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Suppose you are interested in random walks on an extremely structured graph such as a hypercube graph or a cycle graph. If your graph happens to be the Cayley graph of an abelian group $G$, as in both of the above examples, then it is easy to describe the behavior of random walks on it because the eigenvectors of the adjacency matrix are precisely the characters of $G$ and the eigenvalues depend in a simple way on the characters; in other words, you should learn about the discrete Fourier transform.

Edit: Some elaboration. Let $G$ be a finite abelian group with $|G| = n$. A character of $G$ is a homomorphism $G \to \mathbb{C}$, and it is a basic fact of character theory that the characters form a basis of the space of functions $G \to \mathbb{C}$; this is the discrete Fourier transform. Now let $\mathbf{A}(G)$ be the adjacency matrix of a Cayley graph of $G$ using generators ${ s_1, ... s_k }$. The group $G$ acts on the space of functions $G \to \mathbb{C}$ by sending a function $f : G \to \mathbb{C}$ to $f(gx)$. Call this representation $\rho$; then (and this is the important connnecting observation) one may regard $\mathbf{A}(G)$ as the linear operator $\displaystyle \sum_{i=1}^{k} \rho(s_i)$.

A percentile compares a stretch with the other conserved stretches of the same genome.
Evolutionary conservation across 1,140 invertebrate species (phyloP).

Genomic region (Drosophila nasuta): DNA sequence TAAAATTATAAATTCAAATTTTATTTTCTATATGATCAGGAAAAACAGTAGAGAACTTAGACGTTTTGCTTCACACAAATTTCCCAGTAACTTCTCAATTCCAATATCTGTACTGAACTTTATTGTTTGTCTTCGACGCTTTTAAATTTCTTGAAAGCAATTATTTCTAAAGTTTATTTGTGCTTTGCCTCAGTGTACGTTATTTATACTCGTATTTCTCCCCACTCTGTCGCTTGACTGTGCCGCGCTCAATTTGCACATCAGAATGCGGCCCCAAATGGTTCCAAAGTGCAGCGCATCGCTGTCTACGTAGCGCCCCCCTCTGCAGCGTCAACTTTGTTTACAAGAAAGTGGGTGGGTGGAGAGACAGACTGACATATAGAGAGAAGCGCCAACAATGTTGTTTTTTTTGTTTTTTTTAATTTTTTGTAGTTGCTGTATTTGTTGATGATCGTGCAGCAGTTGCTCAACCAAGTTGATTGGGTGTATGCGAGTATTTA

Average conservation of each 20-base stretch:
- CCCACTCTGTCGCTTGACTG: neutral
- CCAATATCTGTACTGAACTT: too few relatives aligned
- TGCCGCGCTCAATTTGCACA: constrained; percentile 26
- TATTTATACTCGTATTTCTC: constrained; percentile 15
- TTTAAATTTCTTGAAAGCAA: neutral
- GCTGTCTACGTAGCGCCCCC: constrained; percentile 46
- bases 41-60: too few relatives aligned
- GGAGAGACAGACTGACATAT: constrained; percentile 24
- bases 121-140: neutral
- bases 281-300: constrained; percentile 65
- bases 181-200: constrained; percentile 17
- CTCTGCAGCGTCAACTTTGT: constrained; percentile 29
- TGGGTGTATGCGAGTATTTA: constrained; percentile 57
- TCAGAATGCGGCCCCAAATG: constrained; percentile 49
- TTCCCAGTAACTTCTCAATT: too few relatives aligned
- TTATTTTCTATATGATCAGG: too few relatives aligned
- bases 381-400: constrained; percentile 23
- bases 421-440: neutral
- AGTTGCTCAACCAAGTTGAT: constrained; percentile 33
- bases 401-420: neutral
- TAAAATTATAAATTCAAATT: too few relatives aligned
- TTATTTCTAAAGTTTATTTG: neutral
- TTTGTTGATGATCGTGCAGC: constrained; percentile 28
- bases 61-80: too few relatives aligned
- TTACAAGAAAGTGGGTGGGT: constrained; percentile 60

Proposition: Let $\chi_j : G \to \mathbb{C}$ be a character of $G$. Then $\chi_j$ is an eigenvector of $\mathbf{A}(G)$ with eigenvalue $\displaystyle \sum_{i=1}^{k} \chi_j(s_i)$.chi_j(s_i)$, and these are all the eigenvectors. Proof. Just observe that$\rho(s_i) \chi_j(g) = \chi_j(s_i g) = \chi_j(s_i) \chi_j(g)$. The fact that these exhaust the set of eigenvectors follows from the basic fact cited above. For example, the cycle graph$C_n$is the Cayley graph of the cyclic group$\mathbb{Z}/n\mathbb{Z}$with generators${ 1, -1 }$, so its eigenvectors are just the rows of the discrete Fourier transform matrix on$\mathbb{Z}/n\mathbb{Z}$and its eigenvalues are$e^{ \frac{2\pi i k}{n} } + e^{- \frac{2\pi ik}{n} } = 2 \cos \frac{2\pi k}{n}$. (Note that I have implicitly identified the space of functions$G \to \mathbb{C}$with the free vector space on the elements of$G$in the usual way.) 2 added 1355 characters in body; added 152 characters in body Edit: Some elaboration. Let$G$be a finite abelian group with$|G| = n$. A character of$G$is a homomorphism$G \to \mathbb{C}$, and it is a basic fact of character theory that the characters form a basis of the space of functions$G \to \mathbb{C}$; this is the discrete Fourier transform. Now let$\mathbf{A}(G)$be the adjacency matrix of a Cayley graph of$G$using generators${ s_1, ... s_k }$. The group$G$acts on the space of functions$G \to \mathbb{C}$by sending a function$f : G \to \mathbb{C}$to$f(gx)$. Call this representation$\rho$; then (and this is the important connnecting observation) one may regard$\mathbf{A}(G)$as the linear operator$\displaystyle \sum_{i=1}^{k} \rho(s_i)$. Proposition: Let$\chi_j : G \to \mathbb{C}$be a character of$G$. Then$\chi_j$is an eigenvector of$\mathbf{A}(G)$with eigenvalue$\displaystyle \sum_{i=1}^{k} \chi_j(s_i)$. Proof. Just observe that$\rho(s_i) \chi_j(g) = \chi_j(s_i g) = \chi_j(s_i) \chi_j(g)$. For example, the cycle graph$C_n$is the Cayley graph of the cyclic group$\mathbb{Z}/n\mathbb{Z}$with generators${ 1, -1 }$, so its eigenvectors are just the rows of the discrete Fourier transform matrix on$\mathbb{Z}/n\mathbb{Z}$and its eigenvalues are$e^{ \frac{2\pi i k}{n} } + e^{- \frac{2\pi ik}{n} } = 2 \cos \frac{2\pi k}{n}$. (Note that I have implicitly identified the space of functions$G \to \mathbb{C}$with the free vector space on the elements of$G\$ in the usual way.)

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